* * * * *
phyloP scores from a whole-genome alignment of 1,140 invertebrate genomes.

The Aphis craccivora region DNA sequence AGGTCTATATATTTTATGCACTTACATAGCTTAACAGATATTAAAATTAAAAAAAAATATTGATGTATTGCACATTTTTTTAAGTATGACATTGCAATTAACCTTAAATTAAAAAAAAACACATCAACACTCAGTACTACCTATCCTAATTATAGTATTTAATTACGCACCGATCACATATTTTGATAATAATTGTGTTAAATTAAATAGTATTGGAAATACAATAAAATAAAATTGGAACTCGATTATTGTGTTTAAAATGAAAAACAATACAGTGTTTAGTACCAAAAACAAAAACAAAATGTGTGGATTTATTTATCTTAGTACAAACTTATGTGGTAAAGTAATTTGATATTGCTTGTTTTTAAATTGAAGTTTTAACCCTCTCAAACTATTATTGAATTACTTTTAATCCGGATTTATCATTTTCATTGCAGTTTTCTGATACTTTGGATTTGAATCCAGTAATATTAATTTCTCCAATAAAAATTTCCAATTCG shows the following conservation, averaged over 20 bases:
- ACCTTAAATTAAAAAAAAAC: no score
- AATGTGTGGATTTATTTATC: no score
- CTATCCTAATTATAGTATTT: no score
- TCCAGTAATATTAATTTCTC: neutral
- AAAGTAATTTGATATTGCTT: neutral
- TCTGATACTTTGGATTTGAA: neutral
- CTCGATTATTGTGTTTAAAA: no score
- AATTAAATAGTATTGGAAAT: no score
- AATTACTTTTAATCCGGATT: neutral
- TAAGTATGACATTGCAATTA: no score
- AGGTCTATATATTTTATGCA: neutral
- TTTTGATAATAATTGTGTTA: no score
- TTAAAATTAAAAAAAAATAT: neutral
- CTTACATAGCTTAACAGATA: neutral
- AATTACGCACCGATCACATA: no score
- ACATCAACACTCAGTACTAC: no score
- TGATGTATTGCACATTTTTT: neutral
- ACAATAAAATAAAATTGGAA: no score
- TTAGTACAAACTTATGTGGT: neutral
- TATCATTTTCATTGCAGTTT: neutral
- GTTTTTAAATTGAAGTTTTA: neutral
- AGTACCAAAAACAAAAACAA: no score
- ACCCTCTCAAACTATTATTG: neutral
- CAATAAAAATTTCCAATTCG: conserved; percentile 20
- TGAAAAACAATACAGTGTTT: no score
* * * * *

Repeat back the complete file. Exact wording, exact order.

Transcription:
phyloP scores from a whole-genome alignment of 1,140 invertebrate genomes.

The Aphis craccivora region DNA sequence AGGTCTATATATTTTATGCACTTACATAGCTTAACAGATATTAAAATTAAAAAAAAATATTGATGTATTGCACATTTTTTTAAGTATGACATTGCAATTAACCTTAAATTAAAAAAAAACACATCAACACTCAGTACTACCTATCCTAATTATAGTATTTAATTACGCACCGATCACATATTTTGATAATAATTGTGTTAAATTAAATAGTATTGGAAATACAATAAAATAAAATTGGAACTCGATTATTGTGTTTAAAATGAAAAACAATACAGTGTTTAGTACCAAAAACAAAAACAAAATGTGTGGATTTATTTATCTTAGTACAAACTTATGTGGTAAAGTAATTTGATATTGCTTGTTTTTAAATTGAAGTTTTAACCCTCTCAAACTATTATTGAATTACTTTTAATCCGGATTTATCATTTTCATTGCAGTTTTCTGATACTTTGGATTTGAATCCAGTAATATTAATTTCTCCAATAAAAATTTCCAATTCG shows the following conservation, averaged over 20 bases:
- ACCTTAAATTAAAAAAAAAC: no score
- AATGTGTGGATTTATTTATC: no score
- CTATCCTAATTATAGTATTT: no score
- TCCAGTAATATTAATTTCTC: neutral
- AAAGTAATTTGATATTGCTT: neutral
- TCTGATACTTTGGATTTGAA: neutral
- CTCGATTATTGTGTTTAAAA: no score
- AATTAAATAGTATTGGAAAT: no score
- AATTACTTTTAATCCGGATT: neutral
- TAAGTATGACATTGCAATTA: no score
- AGGTCTATATATTTTATGCA: neutral
- TTTTGATAATAATTGTGTTA: no score
- TTAAAATTAAAAAAAAATAT: neutral
- CTTACATAGCTTAACAGATA: neutral
- AATTACGCACCGATCACATA: no score
- ACATCAACACTCAGTACTAC: no score
- TGATGTATTGCACATTTTTT: neutral
- ACAATAAAATAAAATTGGAA: no score
- TTAGTACAAACTTATGTGGT: neutral
- TATCATTTTCATTGCAGTTT: neutral
- GTTTTTAAATTGAAGTTTTA: neutral
- AGTACCAAAAACAAAAACAA: no score
- ACCCTCTCAAACTATTATTG: neutral
- CAATAAAAATTTCCAATTCG: conserved; percentile 20
- TGAAAAACAATACAGTGTTT: no score